Meet the Spacesuit Engineer Who's Working to Change NASA's Gender Bias With Better Design

“Most people get their perceptions about how spacesuits should look and function from movies and TV. They see Buzz Lightyear, Star Wars, Star Trek and the list goes—and think that spacesuits are sleek, fashionable and equipped with super cool gadgets,” spacesuit engineer Lindsay Aitchison explains. “The truth is that while spacesuits can be all of those things, making the suits functional and getting all of the necessary systems to work together is really complicated. A spacesuit is an individual spacecraft that must meet all of the same requirements as the International Space Station but in a miniaturized and human-shaped packaged.”

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Arriving at a spacesuit design is a precise process that has to take into account everything an astronaut may encounter on a mission. Ill-fitting suits can pose significant safety risks, which is an even bigger problem for female astronauts who typically have to make do with adjusted versions of old suits that were designed before NASA even had any women astronauts. Aitchison is currently working on fixing that long-standing gender bias by creating new suits designed specifically for women. They’ll make their debut during NASA’s upcoming 2024 Artemis mission, which will send the first woman to the moon.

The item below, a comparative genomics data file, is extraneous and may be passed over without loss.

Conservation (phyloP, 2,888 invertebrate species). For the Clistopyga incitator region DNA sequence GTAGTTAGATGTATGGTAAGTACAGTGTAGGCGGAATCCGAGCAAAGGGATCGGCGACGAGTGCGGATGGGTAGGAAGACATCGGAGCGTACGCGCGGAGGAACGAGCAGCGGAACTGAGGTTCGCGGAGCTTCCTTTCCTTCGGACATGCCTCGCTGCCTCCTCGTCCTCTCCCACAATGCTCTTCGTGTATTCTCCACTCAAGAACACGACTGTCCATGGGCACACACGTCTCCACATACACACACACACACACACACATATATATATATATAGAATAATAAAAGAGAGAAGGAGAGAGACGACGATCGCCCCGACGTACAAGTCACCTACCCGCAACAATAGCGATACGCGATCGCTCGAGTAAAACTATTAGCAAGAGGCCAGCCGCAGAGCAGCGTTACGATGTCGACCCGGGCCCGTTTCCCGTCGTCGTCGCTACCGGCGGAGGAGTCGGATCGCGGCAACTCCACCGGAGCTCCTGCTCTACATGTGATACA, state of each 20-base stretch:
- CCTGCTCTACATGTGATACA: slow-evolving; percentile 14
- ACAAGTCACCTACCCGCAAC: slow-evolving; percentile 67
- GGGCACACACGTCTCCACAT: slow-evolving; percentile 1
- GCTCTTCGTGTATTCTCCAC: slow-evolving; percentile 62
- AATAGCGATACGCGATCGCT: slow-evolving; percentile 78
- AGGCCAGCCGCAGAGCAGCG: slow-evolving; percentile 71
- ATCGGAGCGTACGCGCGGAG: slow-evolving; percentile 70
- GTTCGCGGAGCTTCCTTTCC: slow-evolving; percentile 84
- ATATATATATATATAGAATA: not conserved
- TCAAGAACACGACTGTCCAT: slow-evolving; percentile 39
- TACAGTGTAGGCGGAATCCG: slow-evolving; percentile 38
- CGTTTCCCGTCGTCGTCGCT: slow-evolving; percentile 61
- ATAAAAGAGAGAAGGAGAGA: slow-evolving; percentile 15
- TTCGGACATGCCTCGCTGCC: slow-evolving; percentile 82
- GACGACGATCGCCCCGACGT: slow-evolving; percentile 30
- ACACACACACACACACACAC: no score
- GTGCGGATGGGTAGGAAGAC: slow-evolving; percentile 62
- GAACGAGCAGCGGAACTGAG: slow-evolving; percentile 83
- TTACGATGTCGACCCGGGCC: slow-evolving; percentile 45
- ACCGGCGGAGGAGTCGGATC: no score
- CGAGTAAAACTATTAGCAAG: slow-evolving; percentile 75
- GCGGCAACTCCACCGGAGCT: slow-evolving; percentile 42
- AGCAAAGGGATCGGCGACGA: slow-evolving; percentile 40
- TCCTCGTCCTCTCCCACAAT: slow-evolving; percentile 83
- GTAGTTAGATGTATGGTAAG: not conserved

Spacesuit malfunctions have a track record of holding women astronauts back, as Condé Nast Traveler recently reported. In March 2019, Anne McClain and Christina Koch were about to perform the first all-female ‘spacewalk’ outside the International Space Station to but when only one suit was the right size, a male colleague ended up stepping in for McClain.

“For us, one of the biggest learning curves has been to start thinking of women as not just smaller men, [but] a different shape,” Aitchison says. “In some cases, women are actually predominantly larger than men, depending on what part of the body you’re looking at,” she says. The suit designs Aitchison’s team are developing feature an adjustable upper torso and smaller control modules to allow better mobility for women, who have a shorter reach. They also take into account different metabolic rates and temperature preferences between men and women and will have cooling tubes “concentrated in areas of the body that give off the most heat.”

The tweaks will ultimately lead female astronauts to perform their duties with greater ease and hopefully lead to even more assignments. For more insight into the design process, watch Aitchison discuss the challenges below:

Source: core77

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